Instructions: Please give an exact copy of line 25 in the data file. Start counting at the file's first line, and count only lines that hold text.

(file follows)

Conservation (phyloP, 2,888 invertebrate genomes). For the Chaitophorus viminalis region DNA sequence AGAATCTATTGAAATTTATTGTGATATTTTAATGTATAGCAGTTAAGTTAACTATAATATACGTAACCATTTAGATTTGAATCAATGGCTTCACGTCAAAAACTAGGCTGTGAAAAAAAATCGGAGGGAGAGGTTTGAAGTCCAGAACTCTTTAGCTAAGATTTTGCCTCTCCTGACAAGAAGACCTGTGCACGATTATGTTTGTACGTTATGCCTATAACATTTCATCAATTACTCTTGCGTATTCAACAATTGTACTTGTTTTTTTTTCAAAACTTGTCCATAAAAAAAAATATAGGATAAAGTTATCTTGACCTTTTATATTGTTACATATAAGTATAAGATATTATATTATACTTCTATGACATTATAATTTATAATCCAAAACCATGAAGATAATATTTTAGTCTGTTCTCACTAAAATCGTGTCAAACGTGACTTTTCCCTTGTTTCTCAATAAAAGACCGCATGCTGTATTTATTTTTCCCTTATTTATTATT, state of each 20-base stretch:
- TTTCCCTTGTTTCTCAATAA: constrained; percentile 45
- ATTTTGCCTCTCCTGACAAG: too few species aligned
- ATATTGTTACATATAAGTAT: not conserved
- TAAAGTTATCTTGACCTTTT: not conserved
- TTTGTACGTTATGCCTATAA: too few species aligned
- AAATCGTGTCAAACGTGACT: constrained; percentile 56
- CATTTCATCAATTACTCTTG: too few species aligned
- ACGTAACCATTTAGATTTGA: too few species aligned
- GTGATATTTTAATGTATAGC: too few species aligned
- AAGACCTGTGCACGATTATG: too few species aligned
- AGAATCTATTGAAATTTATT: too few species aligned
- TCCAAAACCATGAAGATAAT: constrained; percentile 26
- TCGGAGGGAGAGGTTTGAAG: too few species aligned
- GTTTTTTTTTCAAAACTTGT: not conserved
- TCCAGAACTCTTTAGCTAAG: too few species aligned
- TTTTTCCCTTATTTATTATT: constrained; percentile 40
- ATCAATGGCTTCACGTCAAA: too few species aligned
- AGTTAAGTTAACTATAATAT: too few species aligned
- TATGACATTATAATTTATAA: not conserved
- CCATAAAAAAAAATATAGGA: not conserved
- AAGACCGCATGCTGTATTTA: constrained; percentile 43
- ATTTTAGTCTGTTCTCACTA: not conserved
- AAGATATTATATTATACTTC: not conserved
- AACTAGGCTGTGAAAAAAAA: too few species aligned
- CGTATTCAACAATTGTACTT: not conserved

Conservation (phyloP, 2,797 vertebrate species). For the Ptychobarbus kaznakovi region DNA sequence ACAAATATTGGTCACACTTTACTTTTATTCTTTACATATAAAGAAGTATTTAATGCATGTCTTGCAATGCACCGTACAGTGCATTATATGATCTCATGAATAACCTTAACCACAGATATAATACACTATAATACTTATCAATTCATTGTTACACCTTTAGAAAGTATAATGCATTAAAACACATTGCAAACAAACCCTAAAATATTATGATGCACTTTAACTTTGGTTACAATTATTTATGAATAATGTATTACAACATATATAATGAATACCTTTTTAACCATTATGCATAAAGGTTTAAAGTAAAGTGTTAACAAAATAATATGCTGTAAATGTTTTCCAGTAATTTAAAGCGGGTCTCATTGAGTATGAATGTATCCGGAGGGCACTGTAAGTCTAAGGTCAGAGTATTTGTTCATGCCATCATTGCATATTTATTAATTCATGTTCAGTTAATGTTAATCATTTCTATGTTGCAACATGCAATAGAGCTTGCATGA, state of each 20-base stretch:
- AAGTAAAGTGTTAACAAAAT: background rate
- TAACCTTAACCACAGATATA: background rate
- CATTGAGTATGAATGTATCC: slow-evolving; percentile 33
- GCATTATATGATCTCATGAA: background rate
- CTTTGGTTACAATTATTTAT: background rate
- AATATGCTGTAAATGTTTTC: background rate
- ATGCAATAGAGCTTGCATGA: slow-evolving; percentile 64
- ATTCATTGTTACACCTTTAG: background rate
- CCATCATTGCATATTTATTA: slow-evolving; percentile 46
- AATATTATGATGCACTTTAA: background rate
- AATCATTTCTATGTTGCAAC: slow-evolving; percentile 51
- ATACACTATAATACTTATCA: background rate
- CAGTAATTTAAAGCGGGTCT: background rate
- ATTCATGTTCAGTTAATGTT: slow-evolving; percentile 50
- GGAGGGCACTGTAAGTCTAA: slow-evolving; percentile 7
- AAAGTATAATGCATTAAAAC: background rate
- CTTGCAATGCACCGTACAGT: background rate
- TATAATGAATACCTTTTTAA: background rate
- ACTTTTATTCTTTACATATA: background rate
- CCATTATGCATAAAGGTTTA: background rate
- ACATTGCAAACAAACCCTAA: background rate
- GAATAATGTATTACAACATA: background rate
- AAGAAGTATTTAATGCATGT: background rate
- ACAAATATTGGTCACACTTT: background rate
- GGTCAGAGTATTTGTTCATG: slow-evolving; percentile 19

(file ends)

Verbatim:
- AACTAGGCTGTGAAAAAAAA: too few species aligned